The Hollywood Reporter
Matthew McConaughey's recent weight loss for a role in The "Dallas Buyers Club" has gotten the actor plenty of attention. But even as he was losing 40 pounds, it was up in the air whether the AIDS drama would happen.
The film began shooting Nov. 11, more than 15 years after the project was conceived and weeks after it nearly fell apart on the eve of the shoot. "I pinch myself because it has been so many agonizing years bringing this film to fruition," says producer Robbie Brenner. "But I've learned that with independently financed films, you're not making a movie until the cameras are rolling."
Craig Borten and Melisa Wallack's screenplay about Ron Woodroof, a real-life Texas electrician diagnosed with AIDS who smuggles alternative drugs into the U.S., began generating heat during the 1990s, when AIDS-themed films were au courant thanks to Tom Hanks' "Philadelphia."
Brenner, a longtime friend of Borten's, came aboard as a producer in 2000 and tried to get her then-boss Harvey Weinstein to make the movie. Weinstein passed, but a year later she received the call from Marc Forster that he wanted to direct, and Brad Pitt was on board to star. The project quickly was set up at Universal.
But it's a tough movie about a tough-to-stomach guy," says Brenner. "He's a racist, a homophobe and kind of a scumbag who contracts HIV."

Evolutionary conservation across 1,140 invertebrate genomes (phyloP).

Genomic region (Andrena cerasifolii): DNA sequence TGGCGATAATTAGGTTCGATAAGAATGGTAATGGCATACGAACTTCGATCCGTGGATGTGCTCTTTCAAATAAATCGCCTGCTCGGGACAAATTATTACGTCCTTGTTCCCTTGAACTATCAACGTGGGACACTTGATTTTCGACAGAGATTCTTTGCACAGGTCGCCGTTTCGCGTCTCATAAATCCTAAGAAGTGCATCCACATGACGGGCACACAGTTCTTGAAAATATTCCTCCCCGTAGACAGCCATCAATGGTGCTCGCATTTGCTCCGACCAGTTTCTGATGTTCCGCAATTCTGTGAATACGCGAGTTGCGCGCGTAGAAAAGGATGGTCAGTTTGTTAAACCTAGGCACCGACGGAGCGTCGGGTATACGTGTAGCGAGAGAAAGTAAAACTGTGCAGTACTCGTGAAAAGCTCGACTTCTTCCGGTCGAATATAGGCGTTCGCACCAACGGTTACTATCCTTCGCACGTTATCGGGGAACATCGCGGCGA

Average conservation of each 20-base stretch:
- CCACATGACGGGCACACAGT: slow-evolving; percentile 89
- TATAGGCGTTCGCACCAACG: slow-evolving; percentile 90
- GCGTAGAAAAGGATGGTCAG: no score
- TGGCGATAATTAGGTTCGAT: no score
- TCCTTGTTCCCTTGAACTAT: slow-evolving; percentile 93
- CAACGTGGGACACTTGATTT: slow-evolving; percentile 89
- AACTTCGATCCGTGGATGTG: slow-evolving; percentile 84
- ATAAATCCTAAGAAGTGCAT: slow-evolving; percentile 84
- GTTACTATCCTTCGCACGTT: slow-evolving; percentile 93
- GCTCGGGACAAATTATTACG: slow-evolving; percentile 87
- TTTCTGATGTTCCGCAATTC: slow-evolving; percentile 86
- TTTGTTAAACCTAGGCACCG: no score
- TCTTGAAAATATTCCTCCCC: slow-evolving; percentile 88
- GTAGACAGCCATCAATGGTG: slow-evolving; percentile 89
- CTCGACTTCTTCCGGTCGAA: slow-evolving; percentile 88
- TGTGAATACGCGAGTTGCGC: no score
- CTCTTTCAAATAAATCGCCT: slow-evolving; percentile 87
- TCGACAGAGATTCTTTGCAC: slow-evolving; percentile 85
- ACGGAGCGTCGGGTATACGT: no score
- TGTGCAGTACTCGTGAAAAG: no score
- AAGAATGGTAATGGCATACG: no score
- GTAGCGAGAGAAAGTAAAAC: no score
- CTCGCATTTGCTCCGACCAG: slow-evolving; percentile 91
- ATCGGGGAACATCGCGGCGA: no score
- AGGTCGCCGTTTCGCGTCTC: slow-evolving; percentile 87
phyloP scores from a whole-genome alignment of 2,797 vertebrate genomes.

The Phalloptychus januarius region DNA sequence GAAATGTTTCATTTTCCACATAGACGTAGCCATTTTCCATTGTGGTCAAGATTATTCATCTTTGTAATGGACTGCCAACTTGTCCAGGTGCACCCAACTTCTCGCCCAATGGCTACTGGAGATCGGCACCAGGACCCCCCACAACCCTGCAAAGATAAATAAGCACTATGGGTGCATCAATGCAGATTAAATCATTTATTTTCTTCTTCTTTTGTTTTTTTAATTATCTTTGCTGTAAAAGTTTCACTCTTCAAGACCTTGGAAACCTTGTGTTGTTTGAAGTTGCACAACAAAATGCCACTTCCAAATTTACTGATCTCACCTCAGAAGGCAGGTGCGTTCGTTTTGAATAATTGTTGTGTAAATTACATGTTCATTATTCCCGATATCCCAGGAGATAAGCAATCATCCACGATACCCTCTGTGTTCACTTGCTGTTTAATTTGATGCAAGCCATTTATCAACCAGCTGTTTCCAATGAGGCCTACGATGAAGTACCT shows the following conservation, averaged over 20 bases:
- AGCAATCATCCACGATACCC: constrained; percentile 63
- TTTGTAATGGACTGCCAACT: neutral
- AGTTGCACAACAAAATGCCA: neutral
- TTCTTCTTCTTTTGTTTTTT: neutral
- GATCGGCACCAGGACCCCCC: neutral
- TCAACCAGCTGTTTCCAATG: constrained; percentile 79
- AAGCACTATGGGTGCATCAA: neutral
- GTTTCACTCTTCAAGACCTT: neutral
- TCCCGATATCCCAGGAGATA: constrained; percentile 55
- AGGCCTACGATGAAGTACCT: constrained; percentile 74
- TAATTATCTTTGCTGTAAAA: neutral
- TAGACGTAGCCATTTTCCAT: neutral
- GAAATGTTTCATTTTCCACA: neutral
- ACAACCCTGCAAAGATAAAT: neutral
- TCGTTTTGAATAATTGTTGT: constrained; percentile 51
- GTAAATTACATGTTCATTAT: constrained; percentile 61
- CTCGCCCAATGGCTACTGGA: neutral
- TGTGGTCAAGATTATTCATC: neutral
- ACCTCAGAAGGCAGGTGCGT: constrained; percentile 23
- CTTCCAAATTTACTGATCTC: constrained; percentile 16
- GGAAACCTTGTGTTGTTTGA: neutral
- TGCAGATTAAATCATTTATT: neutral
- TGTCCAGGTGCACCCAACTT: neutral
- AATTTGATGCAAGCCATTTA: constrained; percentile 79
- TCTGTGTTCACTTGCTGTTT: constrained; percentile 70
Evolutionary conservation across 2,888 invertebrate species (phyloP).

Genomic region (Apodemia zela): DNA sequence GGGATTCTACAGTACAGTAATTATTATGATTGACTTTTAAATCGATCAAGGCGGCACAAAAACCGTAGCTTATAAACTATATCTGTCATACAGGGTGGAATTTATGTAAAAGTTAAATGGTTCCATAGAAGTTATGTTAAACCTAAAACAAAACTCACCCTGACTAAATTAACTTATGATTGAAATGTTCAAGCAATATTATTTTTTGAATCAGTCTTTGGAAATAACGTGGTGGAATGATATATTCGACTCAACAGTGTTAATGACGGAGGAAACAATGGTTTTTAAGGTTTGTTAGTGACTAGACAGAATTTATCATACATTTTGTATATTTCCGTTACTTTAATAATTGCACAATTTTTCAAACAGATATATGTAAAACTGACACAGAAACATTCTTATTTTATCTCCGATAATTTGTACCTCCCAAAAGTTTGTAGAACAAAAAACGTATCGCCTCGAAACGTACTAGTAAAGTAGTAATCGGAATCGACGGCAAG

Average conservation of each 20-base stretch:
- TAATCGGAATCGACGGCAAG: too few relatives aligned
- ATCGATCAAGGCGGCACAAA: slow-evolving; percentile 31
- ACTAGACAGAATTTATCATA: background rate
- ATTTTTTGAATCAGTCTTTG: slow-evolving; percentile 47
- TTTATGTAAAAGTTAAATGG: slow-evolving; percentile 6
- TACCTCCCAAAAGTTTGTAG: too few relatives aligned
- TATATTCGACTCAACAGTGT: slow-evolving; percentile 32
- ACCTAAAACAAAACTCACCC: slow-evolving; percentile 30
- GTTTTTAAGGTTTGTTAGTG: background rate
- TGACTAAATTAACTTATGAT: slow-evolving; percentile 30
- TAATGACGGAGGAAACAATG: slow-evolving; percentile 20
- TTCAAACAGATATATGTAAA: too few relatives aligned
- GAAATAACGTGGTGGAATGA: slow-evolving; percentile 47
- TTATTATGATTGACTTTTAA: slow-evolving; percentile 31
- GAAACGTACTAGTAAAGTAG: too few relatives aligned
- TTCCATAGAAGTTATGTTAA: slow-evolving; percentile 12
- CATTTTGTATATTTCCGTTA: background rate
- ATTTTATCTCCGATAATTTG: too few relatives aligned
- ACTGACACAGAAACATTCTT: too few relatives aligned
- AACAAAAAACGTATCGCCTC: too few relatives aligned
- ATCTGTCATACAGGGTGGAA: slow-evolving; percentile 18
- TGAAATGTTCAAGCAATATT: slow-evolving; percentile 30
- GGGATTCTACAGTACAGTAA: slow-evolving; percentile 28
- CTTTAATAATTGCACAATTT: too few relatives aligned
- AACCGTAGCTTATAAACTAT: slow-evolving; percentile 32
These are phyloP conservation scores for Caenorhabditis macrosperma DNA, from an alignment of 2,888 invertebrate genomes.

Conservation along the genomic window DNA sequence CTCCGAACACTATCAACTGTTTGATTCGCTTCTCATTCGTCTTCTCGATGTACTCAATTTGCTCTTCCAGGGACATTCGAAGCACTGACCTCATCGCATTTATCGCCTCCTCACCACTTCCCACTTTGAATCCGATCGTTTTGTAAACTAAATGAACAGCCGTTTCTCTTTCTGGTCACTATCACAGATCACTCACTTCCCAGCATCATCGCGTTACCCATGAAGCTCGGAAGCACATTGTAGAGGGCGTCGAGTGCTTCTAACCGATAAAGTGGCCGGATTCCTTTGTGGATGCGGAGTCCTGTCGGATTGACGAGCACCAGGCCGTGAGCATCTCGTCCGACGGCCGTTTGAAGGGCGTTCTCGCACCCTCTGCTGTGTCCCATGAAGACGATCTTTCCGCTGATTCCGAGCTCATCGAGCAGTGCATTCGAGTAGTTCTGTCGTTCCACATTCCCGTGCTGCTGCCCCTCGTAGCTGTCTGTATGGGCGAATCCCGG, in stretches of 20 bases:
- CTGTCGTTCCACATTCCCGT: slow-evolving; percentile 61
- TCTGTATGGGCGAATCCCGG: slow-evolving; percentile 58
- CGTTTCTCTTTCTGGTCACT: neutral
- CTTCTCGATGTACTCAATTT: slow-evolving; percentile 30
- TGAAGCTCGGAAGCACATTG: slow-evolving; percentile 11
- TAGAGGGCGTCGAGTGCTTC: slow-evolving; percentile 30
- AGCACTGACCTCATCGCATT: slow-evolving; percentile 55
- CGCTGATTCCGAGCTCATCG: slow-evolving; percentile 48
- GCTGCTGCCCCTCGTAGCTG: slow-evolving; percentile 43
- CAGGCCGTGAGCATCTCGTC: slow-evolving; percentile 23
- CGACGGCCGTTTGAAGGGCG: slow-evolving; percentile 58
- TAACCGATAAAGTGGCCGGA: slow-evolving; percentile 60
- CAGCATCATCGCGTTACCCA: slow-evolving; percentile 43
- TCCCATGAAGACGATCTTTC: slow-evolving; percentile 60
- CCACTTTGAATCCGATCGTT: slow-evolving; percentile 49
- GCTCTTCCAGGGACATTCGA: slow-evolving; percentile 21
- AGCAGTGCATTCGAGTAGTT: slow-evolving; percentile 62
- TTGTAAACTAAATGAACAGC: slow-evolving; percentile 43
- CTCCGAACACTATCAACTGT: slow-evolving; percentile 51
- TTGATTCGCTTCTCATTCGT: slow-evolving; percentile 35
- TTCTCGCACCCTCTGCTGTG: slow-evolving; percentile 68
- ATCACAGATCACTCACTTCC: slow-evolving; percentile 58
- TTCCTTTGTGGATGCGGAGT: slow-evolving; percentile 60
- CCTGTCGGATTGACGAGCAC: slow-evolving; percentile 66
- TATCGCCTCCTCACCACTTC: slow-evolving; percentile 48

Universal tapped more than a handful of writers, but the project languished. Two years ago, "Dallas Buyers" was all but dead, with the rights quietly reverting to the writers. Borten then enlisted Brenner to pour her energy back into the project, and the original script made its way to hot young director Jean-Marc Vallee ("The Young Victoria").
Vallee, a Montreal native, was able to attract Canadian financing for the $4.5 million film and thus a leading man in McConaughey (Hilary Swank also became loosely attached as the female lead).
Suddenly, the project was viable. But as the film's fall start date loomed and McConaughey began dropping weight, the film's Canadian financier couldn't put the funds together. Again, the film was on life support, with McConaughey's availability waning due to another project that kicks off right after the new year. Indie finance guru Cassian Elwes sprang into action and, along with CAA's Laura Lewis, helped secure new financing from Nicolas Chartier ("The Hurt Locker"), who took foreign rights, and Truth Entertainment, deep-pocketed Texans who made their money in fertilizer.
With a new prognosis, Jennifer Garner was cast in the role once coveted by Swank, and Jared Leto agreed to take on the role of a flamboyant cross-dresser with HIV, his first acting job in three years.
"You never know how these things will turn out," says Brenner. "Hopefully, this one is like fine wine and worth the wait."
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